A Sterling silver version of my square chain link earrings.  Mr Boo calls this design my ‘Space 1999 earrings’.  I can certainly see that they have a very retro feel to them, but looking at photos from Space 1999, I don’t think earrings were a big feature of their futuristic and rather utilitarian uniforms. 

In an effort to start thinking more positively about the area, Mr Boo declared that it would no longer be referred to as ‘the cellar’ the very word suggests a dark corner somewhat out of sight, but will in future be referenced simply as ‘downstairs’.  It’s such a large area that it would be a shame, when starting with a new blank canvas, not to put it to better use.   When it was first empty and clean, we stood there marvelling at what a large space it is and how much it would cost us, even if we had room to do so, to build an extension of a similar footprint.  We perpetually complain about not having enough space, so squandering one large room would clearly be silly.

I wanted to make some ‘party’ earrings for the festive season ahead.  These are Sterling silver with faceted crystal rondells.

So we’ve decided to use some of the content settlement funds to have the whole ‘downstairs’ properly wired – at present there are no wall sockets for power at all and only two inadequate light fittings at the bottom.  I’m sure that once the stairs themselves are lit and all of the walls painted white (there were once, in the dim and distant past) and additional lights it will look even larger and considerably more cheerful.  I’m going to have one corner area as an additional work space, where I will do metal clay, polymer clay and enamelling work.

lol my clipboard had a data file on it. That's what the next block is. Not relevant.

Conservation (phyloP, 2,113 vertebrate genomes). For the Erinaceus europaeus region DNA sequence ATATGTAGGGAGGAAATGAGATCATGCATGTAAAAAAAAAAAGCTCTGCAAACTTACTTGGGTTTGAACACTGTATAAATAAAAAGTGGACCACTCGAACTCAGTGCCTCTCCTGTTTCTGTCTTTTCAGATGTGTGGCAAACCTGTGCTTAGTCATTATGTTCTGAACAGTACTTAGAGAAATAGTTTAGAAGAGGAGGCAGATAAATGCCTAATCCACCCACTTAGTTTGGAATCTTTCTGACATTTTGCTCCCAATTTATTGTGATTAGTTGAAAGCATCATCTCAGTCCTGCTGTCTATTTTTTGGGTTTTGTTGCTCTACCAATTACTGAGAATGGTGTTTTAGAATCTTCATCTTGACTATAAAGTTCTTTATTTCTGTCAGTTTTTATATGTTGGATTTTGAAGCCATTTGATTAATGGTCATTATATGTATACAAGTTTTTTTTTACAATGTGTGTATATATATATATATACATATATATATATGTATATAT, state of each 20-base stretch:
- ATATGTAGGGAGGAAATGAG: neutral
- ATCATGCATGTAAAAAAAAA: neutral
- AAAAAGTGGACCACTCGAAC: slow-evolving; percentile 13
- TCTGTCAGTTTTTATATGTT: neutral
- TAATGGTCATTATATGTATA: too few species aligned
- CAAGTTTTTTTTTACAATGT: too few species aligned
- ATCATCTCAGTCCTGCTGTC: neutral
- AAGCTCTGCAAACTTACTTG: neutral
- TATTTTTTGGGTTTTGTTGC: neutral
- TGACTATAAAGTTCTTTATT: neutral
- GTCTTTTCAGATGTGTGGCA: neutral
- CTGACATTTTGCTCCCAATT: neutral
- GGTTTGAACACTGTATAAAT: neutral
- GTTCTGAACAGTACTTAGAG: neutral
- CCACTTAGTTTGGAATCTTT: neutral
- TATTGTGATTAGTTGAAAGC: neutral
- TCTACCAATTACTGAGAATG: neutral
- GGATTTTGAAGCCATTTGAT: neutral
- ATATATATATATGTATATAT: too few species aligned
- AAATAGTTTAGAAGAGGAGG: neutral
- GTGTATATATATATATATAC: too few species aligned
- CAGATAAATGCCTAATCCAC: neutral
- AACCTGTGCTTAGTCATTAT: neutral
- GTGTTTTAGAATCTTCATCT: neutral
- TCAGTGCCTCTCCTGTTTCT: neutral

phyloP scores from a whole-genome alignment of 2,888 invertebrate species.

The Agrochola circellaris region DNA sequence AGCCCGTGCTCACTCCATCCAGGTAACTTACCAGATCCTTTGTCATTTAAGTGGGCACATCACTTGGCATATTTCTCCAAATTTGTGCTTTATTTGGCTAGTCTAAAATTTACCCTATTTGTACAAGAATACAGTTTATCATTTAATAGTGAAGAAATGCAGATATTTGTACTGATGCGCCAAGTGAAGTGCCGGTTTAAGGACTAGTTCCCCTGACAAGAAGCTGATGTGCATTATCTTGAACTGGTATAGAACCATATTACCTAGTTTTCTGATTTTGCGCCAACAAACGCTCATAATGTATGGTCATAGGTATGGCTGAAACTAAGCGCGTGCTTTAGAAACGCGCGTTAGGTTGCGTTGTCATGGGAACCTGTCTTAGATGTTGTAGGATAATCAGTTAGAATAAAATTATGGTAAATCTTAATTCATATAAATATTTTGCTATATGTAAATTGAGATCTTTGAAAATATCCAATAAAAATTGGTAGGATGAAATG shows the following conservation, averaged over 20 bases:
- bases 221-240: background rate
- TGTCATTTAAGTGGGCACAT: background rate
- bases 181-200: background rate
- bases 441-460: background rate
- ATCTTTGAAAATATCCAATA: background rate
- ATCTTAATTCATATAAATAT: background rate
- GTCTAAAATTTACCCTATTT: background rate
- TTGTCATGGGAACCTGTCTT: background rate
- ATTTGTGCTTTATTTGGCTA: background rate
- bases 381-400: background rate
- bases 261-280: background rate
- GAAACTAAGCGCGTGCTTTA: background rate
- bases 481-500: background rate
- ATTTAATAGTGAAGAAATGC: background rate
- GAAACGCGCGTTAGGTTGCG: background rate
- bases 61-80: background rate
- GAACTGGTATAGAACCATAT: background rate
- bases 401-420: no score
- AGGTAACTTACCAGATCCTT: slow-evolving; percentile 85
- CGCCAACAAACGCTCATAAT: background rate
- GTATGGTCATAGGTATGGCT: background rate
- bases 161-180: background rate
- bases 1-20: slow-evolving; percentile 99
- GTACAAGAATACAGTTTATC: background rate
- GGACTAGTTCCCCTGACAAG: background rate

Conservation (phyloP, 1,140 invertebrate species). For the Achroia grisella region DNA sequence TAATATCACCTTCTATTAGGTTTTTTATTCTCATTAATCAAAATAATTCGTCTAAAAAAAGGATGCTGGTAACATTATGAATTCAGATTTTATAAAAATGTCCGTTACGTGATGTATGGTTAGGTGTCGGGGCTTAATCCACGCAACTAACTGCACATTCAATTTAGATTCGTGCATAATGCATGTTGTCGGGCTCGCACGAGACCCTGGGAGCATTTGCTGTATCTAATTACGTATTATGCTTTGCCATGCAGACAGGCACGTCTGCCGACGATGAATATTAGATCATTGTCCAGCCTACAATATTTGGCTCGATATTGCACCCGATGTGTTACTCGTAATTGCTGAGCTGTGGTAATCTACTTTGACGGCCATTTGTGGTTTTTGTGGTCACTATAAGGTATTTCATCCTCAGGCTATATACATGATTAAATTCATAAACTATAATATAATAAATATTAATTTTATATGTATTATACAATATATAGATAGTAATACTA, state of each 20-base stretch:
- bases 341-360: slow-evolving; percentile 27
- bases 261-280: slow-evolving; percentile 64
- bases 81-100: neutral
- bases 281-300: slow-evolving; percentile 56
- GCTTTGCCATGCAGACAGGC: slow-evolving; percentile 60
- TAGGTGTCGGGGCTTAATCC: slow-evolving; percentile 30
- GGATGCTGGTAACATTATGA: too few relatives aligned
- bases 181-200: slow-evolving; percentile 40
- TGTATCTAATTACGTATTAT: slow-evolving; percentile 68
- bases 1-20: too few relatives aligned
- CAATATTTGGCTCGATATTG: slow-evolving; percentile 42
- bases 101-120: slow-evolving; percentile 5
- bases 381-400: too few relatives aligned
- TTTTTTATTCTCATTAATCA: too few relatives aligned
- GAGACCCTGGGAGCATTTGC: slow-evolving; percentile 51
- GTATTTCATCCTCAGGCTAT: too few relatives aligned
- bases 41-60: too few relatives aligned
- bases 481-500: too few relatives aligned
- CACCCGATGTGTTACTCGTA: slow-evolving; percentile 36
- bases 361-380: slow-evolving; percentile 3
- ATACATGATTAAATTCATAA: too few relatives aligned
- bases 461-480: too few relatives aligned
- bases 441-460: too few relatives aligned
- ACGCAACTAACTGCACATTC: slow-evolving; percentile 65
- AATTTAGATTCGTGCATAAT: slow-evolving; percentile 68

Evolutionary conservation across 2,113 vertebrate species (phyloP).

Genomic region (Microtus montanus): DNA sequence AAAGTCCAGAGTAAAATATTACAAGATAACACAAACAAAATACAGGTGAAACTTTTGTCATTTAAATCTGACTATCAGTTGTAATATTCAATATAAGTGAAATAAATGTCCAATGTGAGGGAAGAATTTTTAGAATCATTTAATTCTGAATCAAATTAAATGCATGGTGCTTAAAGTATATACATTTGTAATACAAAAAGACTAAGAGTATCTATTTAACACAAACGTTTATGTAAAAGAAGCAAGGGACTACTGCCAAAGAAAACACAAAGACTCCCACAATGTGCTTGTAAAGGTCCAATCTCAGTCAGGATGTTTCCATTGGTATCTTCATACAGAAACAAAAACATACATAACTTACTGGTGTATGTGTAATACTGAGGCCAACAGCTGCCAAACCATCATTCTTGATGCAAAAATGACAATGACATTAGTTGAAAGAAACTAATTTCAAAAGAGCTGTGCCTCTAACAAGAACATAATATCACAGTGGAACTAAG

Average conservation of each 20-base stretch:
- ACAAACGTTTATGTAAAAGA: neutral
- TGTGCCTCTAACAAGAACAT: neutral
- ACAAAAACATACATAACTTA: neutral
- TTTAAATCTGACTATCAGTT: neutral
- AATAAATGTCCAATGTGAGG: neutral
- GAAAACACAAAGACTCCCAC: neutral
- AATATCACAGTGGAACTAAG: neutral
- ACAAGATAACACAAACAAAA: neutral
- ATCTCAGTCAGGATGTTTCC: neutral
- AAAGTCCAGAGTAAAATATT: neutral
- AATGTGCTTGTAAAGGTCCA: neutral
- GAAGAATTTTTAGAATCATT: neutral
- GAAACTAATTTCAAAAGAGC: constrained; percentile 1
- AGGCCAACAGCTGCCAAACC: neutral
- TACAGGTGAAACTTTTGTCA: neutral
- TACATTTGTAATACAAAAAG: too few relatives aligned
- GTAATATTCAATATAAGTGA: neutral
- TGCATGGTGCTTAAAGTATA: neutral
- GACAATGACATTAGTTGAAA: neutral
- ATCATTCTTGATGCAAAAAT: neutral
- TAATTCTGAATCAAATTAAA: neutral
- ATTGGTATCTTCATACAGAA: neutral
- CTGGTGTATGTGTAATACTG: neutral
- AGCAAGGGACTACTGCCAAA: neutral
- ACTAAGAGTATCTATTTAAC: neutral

My greatest sadness about the flood was that amongst the contents lost was my grandfathers woodworking bench and a trunk of his tools – nice quality chisels and the like that no amount of money would truly replace.  We looked to see if they could be salvaged, if only for sentimental value, but they really were damaged beyond rescue and the insurers condemed them.  So I have decided that the best way to do those items justice and in a manner that my grandfather would approve of, is to buy myself some tools that I wouldn’t otherwise be able to afford or justify and to use it to the best of my ability to make things with.

I’ve made a few necklace and earrings sets which might prove good for gifts  – these feature a hammered copper ring hung with a selection of Czech glass Picasso beads.

He was a great and skilled maker of things with his hands so I think he’d think this a worthy solution.  So I ordered a kiln for my metal clay work and take delivery of it on Monday.  I’ll have to use it temporarily in my normal work area until the wiring is done, but I somewhat selfishly bit the bullet and ordered it before the repairs swallowed up the funds I’d allocated and the opportunity was lost to me.

Unfired clay pieces waiting for a session in the kiln.  Whilst they look somewhat metallic at this stage, it’s purely because I’ve smoothed the surface to get them as ready as possible before firing.  The bottom pendant piece with the recesses will hopefully contain some coloured enamel in the not-too-distant.
I’ve been a bit besotted with sculpting flowers on everything recently.   I have a lot of ideas for more sculpted pieces when I will have the means to fire larger pieces, including hollow forms using cork clay.